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Friends toasting non vintage Champagne glasses
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Champagne is like pizza—there’s really no such thing as a bad slice bottle. But what does it mean when it’s labeled “vintage” and comes with a hefty price tag? Here’s what you need to know to get the most pop for your buck.

What’s the difference between vintage and non-vintage Champagne? Vintage doesn’t actually mean that the Champagne is old, just that it’s made from grapes from one single year. Non-vintage Champagne, on the other hand, is a blend from harvests from different years. So if you see a year stamped on your bottle of bubbles, then it’s a vintage. No date? Non-vintage.

And why is vintage Champagne so much more expensive? Because there’s less of it. Vintages are made only three or four times a decade and make up less than 5 percent of total Champagne production. And like fine wine and whisky, age is also a factor. While non-vintages need at least 15 months to mature, a vintage requires a minimum of three years.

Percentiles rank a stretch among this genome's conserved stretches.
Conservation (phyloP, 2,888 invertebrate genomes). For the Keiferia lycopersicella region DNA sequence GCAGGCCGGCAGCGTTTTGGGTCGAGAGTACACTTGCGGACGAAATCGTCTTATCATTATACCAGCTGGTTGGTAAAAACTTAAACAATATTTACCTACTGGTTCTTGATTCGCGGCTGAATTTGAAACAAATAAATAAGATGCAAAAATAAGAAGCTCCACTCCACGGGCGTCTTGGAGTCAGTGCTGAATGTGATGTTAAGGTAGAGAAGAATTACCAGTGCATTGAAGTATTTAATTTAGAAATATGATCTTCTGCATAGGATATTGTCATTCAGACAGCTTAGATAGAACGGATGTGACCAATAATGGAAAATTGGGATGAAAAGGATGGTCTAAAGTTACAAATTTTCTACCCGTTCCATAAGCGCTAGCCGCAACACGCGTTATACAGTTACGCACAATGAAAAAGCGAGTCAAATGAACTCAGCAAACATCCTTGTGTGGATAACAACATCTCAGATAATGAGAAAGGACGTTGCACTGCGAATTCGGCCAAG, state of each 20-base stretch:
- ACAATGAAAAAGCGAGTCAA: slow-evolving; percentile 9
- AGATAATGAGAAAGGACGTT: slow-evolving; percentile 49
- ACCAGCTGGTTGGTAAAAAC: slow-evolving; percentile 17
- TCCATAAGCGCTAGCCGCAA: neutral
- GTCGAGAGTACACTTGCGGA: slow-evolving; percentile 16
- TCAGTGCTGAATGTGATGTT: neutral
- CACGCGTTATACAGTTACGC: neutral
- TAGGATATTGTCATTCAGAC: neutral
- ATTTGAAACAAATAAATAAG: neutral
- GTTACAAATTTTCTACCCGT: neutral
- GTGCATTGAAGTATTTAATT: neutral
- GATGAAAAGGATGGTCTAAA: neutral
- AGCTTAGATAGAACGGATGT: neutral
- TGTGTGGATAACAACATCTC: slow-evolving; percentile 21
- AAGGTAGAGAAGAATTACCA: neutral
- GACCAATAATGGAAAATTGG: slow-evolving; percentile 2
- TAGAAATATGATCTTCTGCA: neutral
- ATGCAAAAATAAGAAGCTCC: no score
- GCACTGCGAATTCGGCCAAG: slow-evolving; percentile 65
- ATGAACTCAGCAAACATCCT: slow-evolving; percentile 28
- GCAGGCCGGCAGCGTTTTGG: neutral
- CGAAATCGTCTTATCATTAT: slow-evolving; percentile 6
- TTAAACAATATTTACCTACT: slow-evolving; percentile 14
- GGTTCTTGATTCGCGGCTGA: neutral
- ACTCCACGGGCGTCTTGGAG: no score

Is it worth the money? Well, that depends. Vintages are usually more complex, meaning they require a slightly more refined palate to truly appreciate them. They’re also totally unique—so there’s no telling what you’re going to get before you take that first sip (unlike, say, your favorite non-vintage which is produced to consistently taste the same.)

Bottom line: Want to impress your oenophile in-laws? Go for the vintage. Picking out a bottle for your upcoming nuptials? Non-vintage all the way. Whipping up a pitcher of mimosas for Sunday brunch? Skip the Champs altogether and go for prosecco.  

RELATED: This Brilliant Trick Will Restore a Bottle of Flat Champagne to Its Bubbly Glory

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